If you observe, listen, ask questions, be fully present and respectful, and put relationships above results, you are ready to be a project manager.

Training to be a successful project manager

Projects require intensive control due to their complexity and scope. This can only be effected with the support of you – the project manager.

An appropriate work breakdown structure is important for every project, so if you’re not sure this is where your strengths lie, consider undergoing project management training with ALC Training.

ALC has more than 20 years experience in providing the highest quality project management training. We cover the entire AXELOS portfolio including PRINCE2®, MSP®, P3O® & MoP®, as well as APMG International’s AgilePM® course. Also, new to our portfolio stream is the Professional Scrum Master™ course – accredited by Scrum.org.

Give us a call today on 1300 767 592 (AU).

Can PRINCE2® benefit small businesses?

A common misconception among many small business owners is that IT project management training such as PRINCE2 is only beneficial for the projects of large-scale corporations. 

PRINCE2 is the world’s most widely-adopted project management method*, used by people and organisations from wide-ranging industries and sectors.

In actual fact, the exact opposite is true, as the PRINCE2 methodology is extremely scalable and can be adapted to the needs of the company. Smaller businesses rely heavily on cash flow, and PRINCE2 provides a useful way to monitor and control expenditure during the development process. This can help to can give them a competitive edge.

There are ‘themes’ of PRINCE2 that can be tailored for small projects, as these are the areas of project management that need to be constantly addressed throughout the process.

PRINCE2 Themes

PRINCE2 can be easily adapted to benefit smaller companies.

1. The Business Case

The Business Case is the centre of any PRINCE2 project, providing a way to assess how viable it is as an investment. It justifies why the project should be undertaken, how valuable it is, and how it should be approached. This can help to prevent money from being wasted.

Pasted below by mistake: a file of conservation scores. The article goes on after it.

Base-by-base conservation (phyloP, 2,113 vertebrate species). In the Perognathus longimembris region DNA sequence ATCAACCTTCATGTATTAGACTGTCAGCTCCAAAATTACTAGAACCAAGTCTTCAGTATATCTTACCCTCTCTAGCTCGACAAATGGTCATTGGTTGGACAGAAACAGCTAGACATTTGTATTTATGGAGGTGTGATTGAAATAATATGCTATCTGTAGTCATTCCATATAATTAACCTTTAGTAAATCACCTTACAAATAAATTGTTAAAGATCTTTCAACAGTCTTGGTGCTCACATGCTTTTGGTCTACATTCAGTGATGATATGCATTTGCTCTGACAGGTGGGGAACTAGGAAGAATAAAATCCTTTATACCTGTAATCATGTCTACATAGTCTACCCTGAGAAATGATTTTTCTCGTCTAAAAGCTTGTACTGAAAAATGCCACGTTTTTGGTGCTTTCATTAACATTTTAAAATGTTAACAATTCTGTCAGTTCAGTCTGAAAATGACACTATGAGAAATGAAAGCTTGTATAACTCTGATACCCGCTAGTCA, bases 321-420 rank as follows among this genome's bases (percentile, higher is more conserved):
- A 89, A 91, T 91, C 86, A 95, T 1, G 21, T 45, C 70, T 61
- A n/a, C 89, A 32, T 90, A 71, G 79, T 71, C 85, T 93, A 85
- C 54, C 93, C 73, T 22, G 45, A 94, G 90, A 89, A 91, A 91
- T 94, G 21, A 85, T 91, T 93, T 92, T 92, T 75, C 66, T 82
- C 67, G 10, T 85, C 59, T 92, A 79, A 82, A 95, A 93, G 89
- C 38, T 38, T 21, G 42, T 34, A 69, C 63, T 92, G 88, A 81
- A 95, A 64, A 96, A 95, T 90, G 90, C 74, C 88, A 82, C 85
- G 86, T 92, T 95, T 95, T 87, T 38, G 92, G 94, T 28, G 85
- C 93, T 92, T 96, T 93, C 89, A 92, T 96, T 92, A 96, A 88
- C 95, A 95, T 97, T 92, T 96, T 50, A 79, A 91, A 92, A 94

2. Organisation

The organisation of PRINCE2 means that the specific roles for each individual involved in the project have to be clearly established. It allows for everyone to be aware of their responsibilities, and ensures that a structure for accountability is in place, making the team more effective.

3. Quality

The methodology requires that specific standards are laid out to measure the quality of the project in terms of its overall purpose. This can help to promote a good outcome with the right product being created in the end.

4. Plans

The plan is an essential aspect of the PRINCE2 methodology, and outlines the process for developing a product. Planning is useful for setting out requirements for timelines and resource management for the project to adhere to.

It’s important to keep track of the plan for a project.

5. Risk

PRINCE2 helps small businesses to identify the risks they may face when undertaking a project, which makes them more likely to be able to cope with difficulties if they arise. They can then minimise the negative impact of difficulties, because they were aware of them beforehand.

6. Change

Although changes can often occur during the development process, PRINCE2 requires that procedures be followed to ensure alterations are appropriately managed and that the project continues to be viable.

7. Progress

Lastly, the PRINCE2 framework involves the meticulous monitoring of the project during all stages of its development. This can help it to stay on track and promote the meeting of the overall objectives.

Each of these themes can be very useful for small businesses in terms of promoting the efficiency of a project and managing its economic feasibility. It is thus apparent that PRINCE 2 training can be very valuable for companies of all sizes, not just large ones.



*Based on annual global PRINCE2 volumes since 1996.

PRINCE2® is a registered trademark of AXELOS Limited, used under permission of AXELOS Limited. All rights reserved.